Ars longa, vita brevis - Art is Long, Life is Short

Something strange begins to happen as you grow old, the news of people passing away becomes more prevalent… Perhaps, when we are young, we are more indulgent in life and oblivious or rather indifferent to death. But with time and age, we are compelled to face the fragilities of the living and are forced to embrace the inevitability of the dying. This note is my attempt to try and comprehend what it feels like to lose those who aren’t a part of our life but inhabit our world. They might not be related by blood or ties, that bind us to them in a conventional way instead they are those who shape us without the awareness of their existence in our everydayness.

The world is full of sounds.
We just don't usually hear them as music.
- Ryuichi Sakamoto-

I first discovered the Japanese composer, Ryuichi Sakamoto in the 90s while watching the beautiful yet tragic story of love, desire, and death, The Sheltering Sky by Bernardo Bertolucci. This was a time when I was beginning to be more attentive toward how a musical score emotes, accentuates, and elevates the cinematic visual. Whenever I was moved by the soundtrack of a particular film, I would sit back, and wait for the end credits to read the name of the composer who stirred a myriad of emotions within me beyond everything else that the film had to offer me. Since then Sakamoto has remained a constant companion and his piano compositions have been the background music to innumerable moments of my life.

Music has kept me from giving up on life on countless evenings. I’ve often wondered what is it in those 12 chords that sometimes becomes more life-saving than any human or drug. What is it in the chords of guitar or notes of piano that lifts the dense and burdensome weight of life and lets us breathe again? When all is lost and ceases to make sense, music is the only thing that has the power and beauty to help us find ourselves. So what stopped me from letting Sakamoto know how his music was my home, my refuge, my bed, my solace upon umpteen nights and days? When someone or something has such deeply entrenched meaning in our lives, why don't we let them know about it when they are still alive?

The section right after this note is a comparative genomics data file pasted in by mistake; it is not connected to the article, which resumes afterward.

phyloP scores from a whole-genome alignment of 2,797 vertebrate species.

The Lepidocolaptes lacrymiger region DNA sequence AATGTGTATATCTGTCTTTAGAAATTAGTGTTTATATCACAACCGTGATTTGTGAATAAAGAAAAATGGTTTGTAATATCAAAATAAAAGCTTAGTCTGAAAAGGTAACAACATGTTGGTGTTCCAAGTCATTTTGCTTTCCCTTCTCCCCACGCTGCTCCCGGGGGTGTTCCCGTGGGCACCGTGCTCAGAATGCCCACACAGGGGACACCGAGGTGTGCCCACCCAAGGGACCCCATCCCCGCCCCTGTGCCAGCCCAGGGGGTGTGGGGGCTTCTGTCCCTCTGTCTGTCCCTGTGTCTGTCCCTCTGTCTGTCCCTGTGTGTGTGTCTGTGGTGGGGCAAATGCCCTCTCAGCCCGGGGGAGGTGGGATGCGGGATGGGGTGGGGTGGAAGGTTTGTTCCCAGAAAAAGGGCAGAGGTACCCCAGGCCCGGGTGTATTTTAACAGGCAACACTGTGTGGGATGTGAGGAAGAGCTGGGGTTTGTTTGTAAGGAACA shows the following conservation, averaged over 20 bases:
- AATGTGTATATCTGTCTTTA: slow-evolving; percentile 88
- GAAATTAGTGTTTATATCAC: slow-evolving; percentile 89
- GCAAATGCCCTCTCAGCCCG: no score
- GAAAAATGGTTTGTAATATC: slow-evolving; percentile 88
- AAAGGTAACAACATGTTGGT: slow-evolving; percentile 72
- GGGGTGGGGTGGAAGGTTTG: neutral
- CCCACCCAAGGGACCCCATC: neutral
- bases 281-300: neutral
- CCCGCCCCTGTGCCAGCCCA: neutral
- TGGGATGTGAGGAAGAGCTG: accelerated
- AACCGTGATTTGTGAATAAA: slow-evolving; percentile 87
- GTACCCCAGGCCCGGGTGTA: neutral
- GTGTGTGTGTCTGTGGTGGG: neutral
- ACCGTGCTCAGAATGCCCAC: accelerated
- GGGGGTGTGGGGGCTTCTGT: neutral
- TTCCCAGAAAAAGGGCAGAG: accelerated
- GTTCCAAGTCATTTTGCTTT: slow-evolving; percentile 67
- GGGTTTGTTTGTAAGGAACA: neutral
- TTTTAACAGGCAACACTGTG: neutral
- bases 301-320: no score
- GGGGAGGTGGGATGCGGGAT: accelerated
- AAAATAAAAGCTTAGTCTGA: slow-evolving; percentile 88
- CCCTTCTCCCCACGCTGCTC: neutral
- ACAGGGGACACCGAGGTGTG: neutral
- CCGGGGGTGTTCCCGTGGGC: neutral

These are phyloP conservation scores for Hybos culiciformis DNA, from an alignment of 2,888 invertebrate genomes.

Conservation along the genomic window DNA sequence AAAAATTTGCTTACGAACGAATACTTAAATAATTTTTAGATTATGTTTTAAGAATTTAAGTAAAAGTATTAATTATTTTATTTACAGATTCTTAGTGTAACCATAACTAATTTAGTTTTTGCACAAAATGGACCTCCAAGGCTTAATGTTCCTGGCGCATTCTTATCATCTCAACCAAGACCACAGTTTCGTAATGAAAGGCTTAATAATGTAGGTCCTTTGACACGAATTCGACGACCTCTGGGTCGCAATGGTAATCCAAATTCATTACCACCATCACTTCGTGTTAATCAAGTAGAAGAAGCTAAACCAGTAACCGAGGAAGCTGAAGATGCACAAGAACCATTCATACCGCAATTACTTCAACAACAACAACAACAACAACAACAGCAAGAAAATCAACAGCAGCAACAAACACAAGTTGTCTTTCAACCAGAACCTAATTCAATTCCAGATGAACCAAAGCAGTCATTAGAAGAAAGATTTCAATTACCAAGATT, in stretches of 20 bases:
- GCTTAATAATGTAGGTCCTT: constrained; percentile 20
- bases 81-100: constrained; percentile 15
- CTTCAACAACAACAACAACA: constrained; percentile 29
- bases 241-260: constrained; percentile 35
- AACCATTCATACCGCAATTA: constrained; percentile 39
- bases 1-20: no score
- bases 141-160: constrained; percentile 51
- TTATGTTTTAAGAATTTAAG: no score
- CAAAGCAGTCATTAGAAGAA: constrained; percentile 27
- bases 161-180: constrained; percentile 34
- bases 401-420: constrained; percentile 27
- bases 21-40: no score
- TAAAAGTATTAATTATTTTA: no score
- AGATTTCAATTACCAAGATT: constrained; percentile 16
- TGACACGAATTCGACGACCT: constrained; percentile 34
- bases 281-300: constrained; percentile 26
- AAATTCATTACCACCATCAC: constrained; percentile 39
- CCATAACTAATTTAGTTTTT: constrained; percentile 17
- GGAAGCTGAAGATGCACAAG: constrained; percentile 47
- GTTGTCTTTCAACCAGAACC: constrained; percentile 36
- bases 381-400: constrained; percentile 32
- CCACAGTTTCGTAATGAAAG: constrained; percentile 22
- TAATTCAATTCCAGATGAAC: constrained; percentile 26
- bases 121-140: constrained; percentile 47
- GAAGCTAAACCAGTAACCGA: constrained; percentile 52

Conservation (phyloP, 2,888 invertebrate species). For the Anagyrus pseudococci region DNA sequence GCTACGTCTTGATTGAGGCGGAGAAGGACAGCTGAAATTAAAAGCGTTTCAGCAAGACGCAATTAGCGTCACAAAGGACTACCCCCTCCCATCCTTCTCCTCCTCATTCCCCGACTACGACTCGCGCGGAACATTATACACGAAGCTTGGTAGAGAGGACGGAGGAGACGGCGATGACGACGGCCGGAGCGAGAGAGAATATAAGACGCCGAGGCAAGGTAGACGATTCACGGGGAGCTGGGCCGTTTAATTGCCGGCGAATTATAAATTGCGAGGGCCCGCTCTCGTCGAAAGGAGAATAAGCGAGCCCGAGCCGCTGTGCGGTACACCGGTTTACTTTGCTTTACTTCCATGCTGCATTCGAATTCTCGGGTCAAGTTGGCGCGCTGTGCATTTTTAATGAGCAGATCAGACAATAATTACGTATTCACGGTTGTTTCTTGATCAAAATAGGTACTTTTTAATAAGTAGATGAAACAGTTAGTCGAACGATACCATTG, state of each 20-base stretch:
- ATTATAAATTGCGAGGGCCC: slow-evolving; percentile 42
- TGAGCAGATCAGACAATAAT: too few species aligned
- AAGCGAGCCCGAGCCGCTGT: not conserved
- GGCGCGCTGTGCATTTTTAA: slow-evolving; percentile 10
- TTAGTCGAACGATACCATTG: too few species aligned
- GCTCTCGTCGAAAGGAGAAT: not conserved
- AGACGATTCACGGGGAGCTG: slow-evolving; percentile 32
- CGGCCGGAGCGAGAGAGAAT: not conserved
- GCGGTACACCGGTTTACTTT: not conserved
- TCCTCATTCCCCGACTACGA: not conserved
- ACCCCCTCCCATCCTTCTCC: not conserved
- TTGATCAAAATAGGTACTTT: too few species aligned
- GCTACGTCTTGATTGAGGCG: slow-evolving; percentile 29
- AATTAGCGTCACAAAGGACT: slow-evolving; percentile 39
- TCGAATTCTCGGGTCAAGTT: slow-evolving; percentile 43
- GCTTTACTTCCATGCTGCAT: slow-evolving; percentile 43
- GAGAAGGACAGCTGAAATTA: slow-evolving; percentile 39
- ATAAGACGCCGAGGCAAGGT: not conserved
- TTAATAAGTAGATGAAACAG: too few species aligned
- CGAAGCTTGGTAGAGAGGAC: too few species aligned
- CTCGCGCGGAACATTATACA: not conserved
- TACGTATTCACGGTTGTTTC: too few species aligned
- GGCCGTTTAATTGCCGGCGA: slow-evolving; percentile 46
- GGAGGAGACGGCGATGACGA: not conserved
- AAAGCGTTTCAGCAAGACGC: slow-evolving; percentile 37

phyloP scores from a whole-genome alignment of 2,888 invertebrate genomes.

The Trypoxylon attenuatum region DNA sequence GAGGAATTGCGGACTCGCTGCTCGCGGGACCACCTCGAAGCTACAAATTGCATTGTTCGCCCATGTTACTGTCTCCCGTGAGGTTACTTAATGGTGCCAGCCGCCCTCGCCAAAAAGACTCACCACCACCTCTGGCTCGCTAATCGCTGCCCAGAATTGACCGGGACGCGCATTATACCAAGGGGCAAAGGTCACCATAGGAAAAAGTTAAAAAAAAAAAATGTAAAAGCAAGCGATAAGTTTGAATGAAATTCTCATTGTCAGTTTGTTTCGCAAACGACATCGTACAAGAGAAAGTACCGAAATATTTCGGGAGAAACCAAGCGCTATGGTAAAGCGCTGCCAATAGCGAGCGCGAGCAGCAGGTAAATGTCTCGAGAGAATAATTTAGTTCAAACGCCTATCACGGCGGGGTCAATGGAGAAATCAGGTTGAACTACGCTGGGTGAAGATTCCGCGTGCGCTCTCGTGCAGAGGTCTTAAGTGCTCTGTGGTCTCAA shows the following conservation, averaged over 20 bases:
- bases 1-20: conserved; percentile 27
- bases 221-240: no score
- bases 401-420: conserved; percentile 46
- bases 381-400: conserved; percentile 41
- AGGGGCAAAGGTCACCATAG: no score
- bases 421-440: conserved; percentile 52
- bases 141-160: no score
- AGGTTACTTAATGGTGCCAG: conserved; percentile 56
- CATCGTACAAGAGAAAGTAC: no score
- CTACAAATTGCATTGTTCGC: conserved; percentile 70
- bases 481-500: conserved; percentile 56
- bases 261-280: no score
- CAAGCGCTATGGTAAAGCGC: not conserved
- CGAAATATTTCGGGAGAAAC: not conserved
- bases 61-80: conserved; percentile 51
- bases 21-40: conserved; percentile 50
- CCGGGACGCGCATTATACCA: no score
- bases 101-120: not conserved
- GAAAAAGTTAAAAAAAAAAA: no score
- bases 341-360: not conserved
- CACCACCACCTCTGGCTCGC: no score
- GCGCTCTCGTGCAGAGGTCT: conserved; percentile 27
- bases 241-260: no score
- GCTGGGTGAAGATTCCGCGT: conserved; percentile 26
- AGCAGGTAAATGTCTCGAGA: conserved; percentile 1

The dead can't smell the flowers on their grave nor listen to what those living have to say.

Perhaps we take the living so much for granted that we only realize their true value once they are dead. We don't have the luxury of time, the sooner we realize and accept that life is tender and ephemeral, the more thoughtful we can be while acknowledging those who truly keep us alive. Often eulogies seem a tad bit late. How I wish I’d write more often about the living than the departed. The dead can't smell the flowers on their grave nor listen to what those living have to say. Ryuichi Sakamoto passed away this year on 28th March leaving behind a legacy of innumerable musical compositions that'll keep him alive in countless hearts across the world. However, I'll always be haunted by the fact that I couldn't let him know that I'm still alive because of his music along with many more.


Recently Ryuichi Sakamoto’s management shared what he termed as the “Last Playlist,” which he prepared for his own funeral. The 33-song collection "to be played at his own funeral to accompany his passing", includes classical works by Johann Sebastian Bach, Claude Debussy, Erik Satie, Bill Evans, and Nino Rota amongst some of these favorite composers and musicians. This post is a reminder to myself and everyone who’s taken the time to read it. 

Don’t wait for people to pass, let them know what they mean to you while they are alive. Create your "Last Playlist", we might not be as great or influential as Sakamoto, but we all have songs that we like to carry along when we depart from this world to another.

Sakamoto often quoted the aphorism and one of his constants was by Hippocrates: Ars longa, vita brevis, which translates to "Art is Long, Life is Short". What more we mortals can ask as a reminder?








Visual artist who works at the fluid intersection of arts, culture, media, communication and self-reflection. His theoretical interests are also wide, often inquiring about the roots and fundamentals of art history, storytelling, and philosophy.


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